The phone call Alyse Ornelas had waited five months for came at 9 p.m. as she stepped through her front door.
“It was my surgeon,” Ornelas recalls. “He said, ‘Stanford might have a heart for you. But don’t rush. Whenever you get here, you get here.’”
One of the first people she texted the news to was Cheryl Kitchen, a fellow teacher who had been on her speed-dial since Ornelas was first diagnosed with giant-cell myocarditis in September 2017. The rare disease had already landed Ornelas in the emergency room, where she lost her baby boy at 23 weeks, and sent her to Stanford by helicopter to get a ventricular assist device implanted in her chest.
But the LVAD was a temporary measure. Ornelas knew she’d need a new heart, but with her available sick leave quickly running out, she faced losing her benefits before she could get a transplant.
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That’s when Kitchen got to work.
Ornelas went on catastrophic leave, and Kitchen presented her friend’s story to a Fresno Teachers Association meeting. Their fellow teachers donated a combined 80 vacation days to make sure Ornelas wouldn’t have to worry about money.
“She’s the reason I still have a job and I’m not bankrupt,” Ornelas said. “My mom says, ‘Everyone should have a Cheryl Kitchen in their lives.’”
The pair first met as coworkers at Scandinavian Middle School, and got close through having lunch together nearly every day. During a staff meeting, Kitchen became the only person who ever felt Ornelas’ baby boy kick.
After Ornelas’ first surgery, Kitchen had been available at a moment’s notice to watch her daughter when Ornelas thought her ventricular device was malfunctioning. And in the days and weeks before the big phone call, when Ornelas had found herself too afraid of the unknown to complete the mountains of paperwork required before a transplant, it was Kitchen who shook her out of it. She convinced Ornelas to pack her bags and make her transplant plan, allowing her to move up on the waitlist. When the phone call came, Ornelas was ready.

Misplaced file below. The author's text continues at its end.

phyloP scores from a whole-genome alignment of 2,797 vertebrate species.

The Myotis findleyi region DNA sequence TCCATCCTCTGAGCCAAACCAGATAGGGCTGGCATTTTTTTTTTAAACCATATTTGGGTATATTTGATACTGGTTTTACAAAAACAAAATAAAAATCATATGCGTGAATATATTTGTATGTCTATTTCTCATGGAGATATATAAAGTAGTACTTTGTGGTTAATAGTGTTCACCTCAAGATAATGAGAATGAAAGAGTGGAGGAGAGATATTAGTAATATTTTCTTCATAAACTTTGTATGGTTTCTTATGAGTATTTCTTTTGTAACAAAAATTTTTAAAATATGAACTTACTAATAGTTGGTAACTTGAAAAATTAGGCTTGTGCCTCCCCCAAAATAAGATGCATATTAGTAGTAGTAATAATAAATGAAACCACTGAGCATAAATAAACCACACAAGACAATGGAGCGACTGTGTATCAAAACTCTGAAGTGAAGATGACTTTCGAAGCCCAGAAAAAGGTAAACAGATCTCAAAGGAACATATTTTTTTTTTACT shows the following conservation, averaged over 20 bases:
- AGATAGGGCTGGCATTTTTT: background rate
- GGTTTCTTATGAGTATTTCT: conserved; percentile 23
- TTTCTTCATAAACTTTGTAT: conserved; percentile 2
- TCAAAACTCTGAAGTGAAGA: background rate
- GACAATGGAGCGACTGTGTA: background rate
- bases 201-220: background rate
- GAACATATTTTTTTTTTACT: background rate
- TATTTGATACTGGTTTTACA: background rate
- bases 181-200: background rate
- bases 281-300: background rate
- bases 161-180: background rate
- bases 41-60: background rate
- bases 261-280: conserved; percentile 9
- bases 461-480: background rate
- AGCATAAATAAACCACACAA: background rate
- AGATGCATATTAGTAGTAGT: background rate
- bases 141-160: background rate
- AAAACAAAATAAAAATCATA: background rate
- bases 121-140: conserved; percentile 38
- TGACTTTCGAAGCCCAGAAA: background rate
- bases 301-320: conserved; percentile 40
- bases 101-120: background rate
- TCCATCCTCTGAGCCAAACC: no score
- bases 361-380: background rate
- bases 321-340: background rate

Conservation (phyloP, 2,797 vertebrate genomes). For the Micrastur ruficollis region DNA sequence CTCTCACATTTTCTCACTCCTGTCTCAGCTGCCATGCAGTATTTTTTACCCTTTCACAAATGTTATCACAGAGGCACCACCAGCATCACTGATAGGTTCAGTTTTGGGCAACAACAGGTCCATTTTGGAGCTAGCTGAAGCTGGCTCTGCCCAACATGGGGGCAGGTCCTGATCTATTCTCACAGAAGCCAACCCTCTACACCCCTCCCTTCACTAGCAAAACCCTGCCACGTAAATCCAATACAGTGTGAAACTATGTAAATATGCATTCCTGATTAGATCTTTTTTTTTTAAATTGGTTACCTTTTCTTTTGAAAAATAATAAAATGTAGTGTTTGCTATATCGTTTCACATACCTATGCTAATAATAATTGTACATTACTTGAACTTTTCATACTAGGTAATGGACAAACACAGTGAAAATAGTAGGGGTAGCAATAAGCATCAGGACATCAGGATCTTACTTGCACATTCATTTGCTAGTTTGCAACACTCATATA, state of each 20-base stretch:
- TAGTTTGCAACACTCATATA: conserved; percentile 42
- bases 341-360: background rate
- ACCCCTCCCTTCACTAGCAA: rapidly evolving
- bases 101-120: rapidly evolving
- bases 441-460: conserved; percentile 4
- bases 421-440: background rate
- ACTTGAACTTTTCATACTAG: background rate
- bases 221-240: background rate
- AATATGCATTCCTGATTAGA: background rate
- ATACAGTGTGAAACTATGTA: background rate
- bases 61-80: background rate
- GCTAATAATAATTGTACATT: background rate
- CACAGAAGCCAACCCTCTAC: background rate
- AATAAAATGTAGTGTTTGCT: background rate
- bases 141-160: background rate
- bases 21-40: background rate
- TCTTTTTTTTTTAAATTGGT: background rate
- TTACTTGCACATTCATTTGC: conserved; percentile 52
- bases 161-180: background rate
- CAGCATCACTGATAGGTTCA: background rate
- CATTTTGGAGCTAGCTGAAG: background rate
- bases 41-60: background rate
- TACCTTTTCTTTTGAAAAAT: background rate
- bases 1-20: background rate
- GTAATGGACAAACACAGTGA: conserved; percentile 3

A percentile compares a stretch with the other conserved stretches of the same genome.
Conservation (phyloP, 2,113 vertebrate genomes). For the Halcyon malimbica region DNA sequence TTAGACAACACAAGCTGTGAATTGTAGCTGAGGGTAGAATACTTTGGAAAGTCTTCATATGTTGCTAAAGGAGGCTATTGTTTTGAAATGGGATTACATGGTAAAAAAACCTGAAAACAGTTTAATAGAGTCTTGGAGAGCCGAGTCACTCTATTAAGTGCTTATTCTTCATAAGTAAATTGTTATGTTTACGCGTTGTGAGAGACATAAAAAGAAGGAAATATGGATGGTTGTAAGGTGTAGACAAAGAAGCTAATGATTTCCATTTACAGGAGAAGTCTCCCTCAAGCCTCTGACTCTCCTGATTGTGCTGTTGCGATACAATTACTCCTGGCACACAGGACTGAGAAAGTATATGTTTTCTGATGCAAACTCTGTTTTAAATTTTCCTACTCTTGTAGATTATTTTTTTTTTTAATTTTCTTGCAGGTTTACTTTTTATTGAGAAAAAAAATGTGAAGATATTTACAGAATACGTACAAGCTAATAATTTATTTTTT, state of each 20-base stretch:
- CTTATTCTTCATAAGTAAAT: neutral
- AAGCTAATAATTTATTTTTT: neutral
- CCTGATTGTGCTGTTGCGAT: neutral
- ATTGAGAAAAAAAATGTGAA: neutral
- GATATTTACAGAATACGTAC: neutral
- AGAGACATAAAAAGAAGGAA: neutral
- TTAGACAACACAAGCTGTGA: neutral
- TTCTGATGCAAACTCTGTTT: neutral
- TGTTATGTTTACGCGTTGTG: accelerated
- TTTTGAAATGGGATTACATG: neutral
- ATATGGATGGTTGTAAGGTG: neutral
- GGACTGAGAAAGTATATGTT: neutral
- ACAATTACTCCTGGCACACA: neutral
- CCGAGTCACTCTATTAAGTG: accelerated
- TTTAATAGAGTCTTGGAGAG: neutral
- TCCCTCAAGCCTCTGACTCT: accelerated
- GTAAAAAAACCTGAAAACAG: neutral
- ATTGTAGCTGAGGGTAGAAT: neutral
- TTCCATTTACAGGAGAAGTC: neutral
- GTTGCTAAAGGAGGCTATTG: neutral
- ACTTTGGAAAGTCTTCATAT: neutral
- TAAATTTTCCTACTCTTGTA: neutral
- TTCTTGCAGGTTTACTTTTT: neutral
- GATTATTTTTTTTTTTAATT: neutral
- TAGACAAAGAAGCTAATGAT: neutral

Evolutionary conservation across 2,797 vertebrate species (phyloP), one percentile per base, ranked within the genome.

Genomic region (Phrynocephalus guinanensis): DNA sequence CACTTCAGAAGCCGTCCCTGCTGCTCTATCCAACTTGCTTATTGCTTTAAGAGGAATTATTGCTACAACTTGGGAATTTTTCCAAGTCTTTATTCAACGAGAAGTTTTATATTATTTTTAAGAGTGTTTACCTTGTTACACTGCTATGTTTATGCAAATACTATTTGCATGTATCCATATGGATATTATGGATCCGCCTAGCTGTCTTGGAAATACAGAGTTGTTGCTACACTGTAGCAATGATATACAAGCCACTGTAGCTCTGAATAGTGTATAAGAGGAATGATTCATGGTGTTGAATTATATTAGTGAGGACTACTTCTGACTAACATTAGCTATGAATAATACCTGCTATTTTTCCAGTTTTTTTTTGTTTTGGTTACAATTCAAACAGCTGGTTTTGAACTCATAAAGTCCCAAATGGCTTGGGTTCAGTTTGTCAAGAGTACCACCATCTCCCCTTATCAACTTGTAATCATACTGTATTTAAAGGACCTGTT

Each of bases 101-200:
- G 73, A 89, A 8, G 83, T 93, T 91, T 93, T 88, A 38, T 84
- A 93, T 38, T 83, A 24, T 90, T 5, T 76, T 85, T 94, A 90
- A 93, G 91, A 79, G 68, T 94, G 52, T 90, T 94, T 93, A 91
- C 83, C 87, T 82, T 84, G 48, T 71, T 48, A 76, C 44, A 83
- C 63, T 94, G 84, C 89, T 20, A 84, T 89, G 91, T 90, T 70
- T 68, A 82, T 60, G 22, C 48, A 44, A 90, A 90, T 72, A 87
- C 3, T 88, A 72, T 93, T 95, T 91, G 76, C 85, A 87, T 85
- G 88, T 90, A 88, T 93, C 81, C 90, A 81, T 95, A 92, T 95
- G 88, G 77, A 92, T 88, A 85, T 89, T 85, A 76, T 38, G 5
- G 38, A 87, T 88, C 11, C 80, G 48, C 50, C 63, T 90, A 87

“She texted me saying she’d finished, and I said, ‘Good, you’re an A-plus student,’” Kitchen said.
Kitchen said she felt compelled to do all she could to help Ornelas, and credited her own supportive family for encouraging her to spend time with her friend.
“We believe God gives us a purpose to help people,” Kitchen said. “And now, my 15-year-old asks to make playdates with her 3-year-old.”
The 80-plus days of donated vacation time have lasted Ornelas through multiple complications and return trips to Stanford. Now almost six months post-transplant, Ornelas is back home in Clovis.
“I’ve never seen a stronger person,” Kitchen said.
Still, Ornelas faces a lifetime of recovery. Although young heart transplant patients have good prospects, Ornelas said it’s likely she’ll have to have a second transplant in 20 years.
Another friend started a Go Fund Me to help her pay for the costs of the last 10 months, which included mandatory stays within 20 minutes of Stanford, on top of the medical care and surgeries.
The healing process also includes her now 3-year-old daughter, who has learned the names of everyone on her mom’s medical team. But she gets nervous when her mom needs to go to follow-up appointments, Ornelas said, for fear that she won’t come back.
“When she bangs her knee, she says she needs to go to Stanford,” Ornelas said. “She has high expectations.”
Someday, Ornelas would like to meet her donor’s family, if they’re amenable, and thank them.
But what Ornelas wants most is to get back to normal, and that includes resuming her duties in the classroom.
“I definitely want to get my life back,” Ornelas said. “Before this, I had a normal life, and everything changed in an instant.”
She said she and Kitchen are working with Fresno Unified to find a post that would be appropriate for her situation. In the first year after her transplant, she needs to limit her exposure to possible infections; working with a small group of students would be best.
But both she and Kitchen said they’re hopeful that a good placement will be found. Ideally, it’ll be at Scandinavian again, so the two friends can resume having lunch together.